Montreal-based percussionist Nick Baddeley recently joined the Femoir roster.
What are your own roots?
I grew up in the city of Windsor, down in southern Ontario. Although my early childhood years were spent in the city, my teenage years were spent in the surrounding county before moving back to the city to study music at the University of Windsor.
When and why did you start playing music?
I grew up with music lovers. My mom was who got me into classic rock at an early age. I initially thought that I wanted to play guitar just like my older cousin, but after I just kept tapping rhythms on the pickguard, my teacher suggested that I try the drums. It wasn’t until I was 12 years old when I started learning how to play the snare drum in my grade 7 music class. Idolizing the very idea of music itself, I wanted to be a part of it beyond just listening.
Are they the same reasons you do it today?
I believe I still hold the same values from when I was younger, but now I have a performance bug. I love performing. I originally pursued a career in teaching highschool music but after performing at higher levels, I knew I found my passion. I love every aspect of performing. From the beginning of the creative process – to the event – and to the after-gig reflection.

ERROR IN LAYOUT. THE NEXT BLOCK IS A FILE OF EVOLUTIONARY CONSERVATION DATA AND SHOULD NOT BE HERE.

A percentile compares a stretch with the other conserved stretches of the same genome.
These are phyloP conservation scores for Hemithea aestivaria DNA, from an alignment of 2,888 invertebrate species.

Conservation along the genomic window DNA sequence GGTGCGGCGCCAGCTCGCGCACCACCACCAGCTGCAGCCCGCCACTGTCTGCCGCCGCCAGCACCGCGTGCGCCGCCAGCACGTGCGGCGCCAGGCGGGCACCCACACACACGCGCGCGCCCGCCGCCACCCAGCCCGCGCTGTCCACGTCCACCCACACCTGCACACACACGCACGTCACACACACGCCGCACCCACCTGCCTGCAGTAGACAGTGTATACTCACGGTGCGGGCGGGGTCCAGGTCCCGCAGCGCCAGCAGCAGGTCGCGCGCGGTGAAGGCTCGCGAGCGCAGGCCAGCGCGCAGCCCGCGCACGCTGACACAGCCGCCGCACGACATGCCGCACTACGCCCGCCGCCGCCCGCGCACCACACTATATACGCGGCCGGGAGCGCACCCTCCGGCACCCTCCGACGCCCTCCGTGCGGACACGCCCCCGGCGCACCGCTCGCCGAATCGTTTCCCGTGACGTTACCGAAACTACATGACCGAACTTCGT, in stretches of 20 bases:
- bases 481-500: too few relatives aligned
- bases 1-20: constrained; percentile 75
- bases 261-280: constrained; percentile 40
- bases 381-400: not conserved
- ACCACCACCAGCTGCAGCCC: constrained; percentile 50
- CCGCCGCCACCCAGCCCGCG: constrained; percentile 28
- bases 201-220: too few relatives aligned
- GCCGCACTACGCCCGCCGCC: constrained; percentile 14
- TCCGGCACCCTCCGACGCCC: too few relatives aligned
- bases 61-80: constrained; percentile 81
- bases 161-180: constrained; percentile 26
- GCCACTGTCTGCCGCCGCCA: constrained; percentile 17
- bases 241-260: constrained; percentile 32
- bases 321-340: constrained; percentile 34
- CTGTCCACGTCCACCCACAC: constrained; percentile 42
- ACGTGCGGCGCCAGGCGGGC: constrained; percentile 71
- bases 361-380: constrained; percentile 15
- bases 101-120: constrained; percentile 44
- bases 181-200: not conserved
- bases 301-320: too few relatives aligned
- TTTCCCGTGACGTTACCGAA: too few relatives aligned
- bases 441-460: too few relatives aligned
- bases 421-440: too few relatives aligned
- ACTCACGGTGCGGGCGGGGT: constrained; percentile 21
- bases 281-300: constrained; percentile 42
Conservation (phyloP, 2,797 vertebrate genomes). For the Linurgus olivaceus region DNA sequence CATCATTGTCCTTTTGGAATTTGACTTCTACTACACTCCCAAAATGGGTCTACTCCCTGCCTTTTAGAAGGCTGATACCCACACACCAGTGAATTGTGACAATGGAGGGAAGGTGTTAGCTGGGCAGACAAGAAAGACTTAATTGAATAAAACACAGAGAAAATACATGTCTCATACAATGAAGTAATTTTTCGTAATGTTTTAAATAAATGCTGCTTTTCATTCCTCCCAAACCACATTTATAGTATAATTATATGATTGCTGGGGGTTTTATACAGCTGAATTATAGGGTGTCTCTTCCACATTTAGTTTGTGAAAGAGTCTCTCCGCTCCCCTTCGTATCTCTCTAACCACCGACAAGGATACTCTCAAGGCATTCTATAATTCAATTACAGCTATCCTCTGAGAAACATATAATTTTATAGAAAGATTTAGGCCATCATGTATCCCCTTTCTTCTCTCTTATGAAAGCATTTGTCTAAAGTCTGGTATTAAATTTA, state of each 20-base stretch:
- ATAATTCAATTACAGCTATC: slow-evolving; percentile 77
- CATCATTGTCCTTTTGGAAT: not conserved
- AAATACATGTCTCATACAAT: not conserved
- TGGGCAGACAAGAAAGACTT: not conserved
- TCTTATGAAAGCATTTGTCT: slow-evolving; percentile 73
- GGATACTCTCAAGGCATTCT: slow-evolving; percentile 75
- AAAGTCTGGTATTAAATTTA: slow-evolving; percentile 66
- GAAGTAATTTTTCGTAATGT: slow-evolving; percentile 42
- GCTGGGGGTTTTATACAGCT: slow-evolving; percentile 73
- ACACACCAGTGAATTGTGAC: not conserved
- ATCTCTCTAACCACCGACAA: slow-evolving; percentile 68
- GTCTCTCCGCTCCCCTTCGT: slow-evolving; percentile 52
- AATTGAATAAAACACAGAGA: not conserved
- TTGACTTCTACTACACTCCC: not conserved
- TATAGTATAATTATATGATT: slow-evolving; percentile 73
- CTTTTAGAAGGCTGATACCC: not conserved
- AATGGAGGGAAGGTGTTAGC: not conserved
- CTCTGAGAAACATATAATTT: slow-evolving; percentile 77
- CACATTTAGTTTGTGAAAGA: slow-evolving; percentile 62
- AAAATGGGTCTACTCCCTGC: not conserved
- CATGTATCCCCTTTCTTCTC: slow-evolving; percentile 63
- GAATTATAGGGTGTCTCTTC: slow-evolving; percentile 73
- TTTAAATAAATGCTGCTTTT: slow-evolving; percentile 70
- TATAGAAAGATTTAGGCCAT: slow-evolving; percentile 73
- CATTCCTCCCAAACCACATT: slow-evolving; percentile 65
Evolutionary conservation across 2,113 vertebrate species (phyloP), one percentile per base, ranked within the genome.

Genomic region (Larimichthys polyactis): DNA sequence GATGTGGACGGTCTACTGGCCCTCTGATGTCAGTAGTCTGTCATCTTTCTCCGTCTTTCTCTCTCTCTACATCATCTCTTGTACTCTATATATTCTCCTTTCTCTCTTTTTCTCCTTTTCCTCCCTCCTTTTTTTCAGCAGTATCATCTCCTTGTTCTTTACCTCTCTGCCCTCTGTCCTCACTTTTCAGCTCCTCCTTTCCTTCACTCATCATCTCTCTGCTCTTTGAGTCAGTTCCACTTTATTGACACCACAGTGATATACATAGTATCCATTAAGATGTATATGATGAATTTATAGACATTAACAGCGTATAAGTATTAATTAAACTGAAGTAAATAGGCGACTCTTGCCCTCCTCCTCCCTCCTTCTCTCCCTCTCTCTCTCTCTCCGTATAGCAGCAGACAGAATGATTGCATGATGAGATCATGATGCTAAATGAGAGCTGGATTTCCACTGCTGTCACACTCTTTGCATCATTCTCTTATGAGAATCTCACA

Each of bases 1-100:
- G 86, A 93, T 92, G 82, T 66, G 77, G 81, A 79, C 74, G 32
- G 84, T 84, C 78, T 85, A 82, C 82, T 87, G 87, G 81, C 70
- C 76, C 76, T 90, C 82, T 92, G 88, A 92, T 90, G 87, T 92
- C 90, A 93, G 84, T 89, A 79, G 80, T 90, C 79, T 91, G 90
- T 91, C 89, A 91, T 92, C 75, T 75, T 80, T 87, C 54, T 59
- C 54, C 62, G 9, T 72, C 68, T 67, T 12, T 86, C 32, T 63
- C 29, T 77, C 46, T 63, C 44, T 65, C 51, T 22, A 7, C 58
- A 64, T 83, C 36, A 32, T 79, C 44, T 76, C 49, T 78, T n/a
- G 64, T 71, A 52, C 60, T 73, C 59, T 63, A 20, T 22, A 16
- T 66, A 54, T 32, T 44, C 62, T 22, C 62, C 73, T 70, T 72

How have you evolved as an artist over that time?
Every note I play is in service to the music. I’m not just playing drums to play drums anymore; I play to serve a purpose to each song. A lot of that comes from now understanding music fundamentally and figuratively.
What are the challenges of the vocation?
The one that sticks out for me is that not a lot of people truly get what I do. Some don’t understand that there is more than just touring the world with a rock group. To be fair, I do a lot of different types of projects. Between corporate function gigs to being in the pit for a musical, my work is spread out.
What are the rewards?
The job itself is a reward. After all the practicing, networking, brainstorming, and failures, performing music is a reward in itself.
What have been some career highlights?
Most recently I played on an album that came out earlier this year. “Marimba Collage: Open Score Works by Jordan Nobles” was something my professor and mentor from university put together. He had all his students, past and present, play on this album and I was honoured to be a part of it. It might not be considered a true “career highlight” but for me, one of my top favourite gigs was when I played at a winery on Pelee Island (Ontario). I was called in to sub on the gig, we played three sets starting with jazz standards and finishing it off with funk and pop. Each set had the crowd dancing their hearts out. Laying down Michael Jackson and Stevie Wonder never felt so good. That was one of the biggest rushes I’ve had as a musician.
What makes a good song?
Melody. Of course, a good beat is the cherry on top but a melody that you end up singing to yourself afterwards is always a good one in my opinion.
What makes a good live show?
Good music but most importantly, good musicians!
What are your first impressions of Femoir?
The groove first and foremost. The rhythm section complimented Karen’s melodies every step of the way and vice versa, making a complete cohesive unit.
What’s on your musical agenda for the rest of 2022?
I’m looking forward to joining Karen on her Montreal debut! Other than that, doing some writing and arranging and planning for 2023!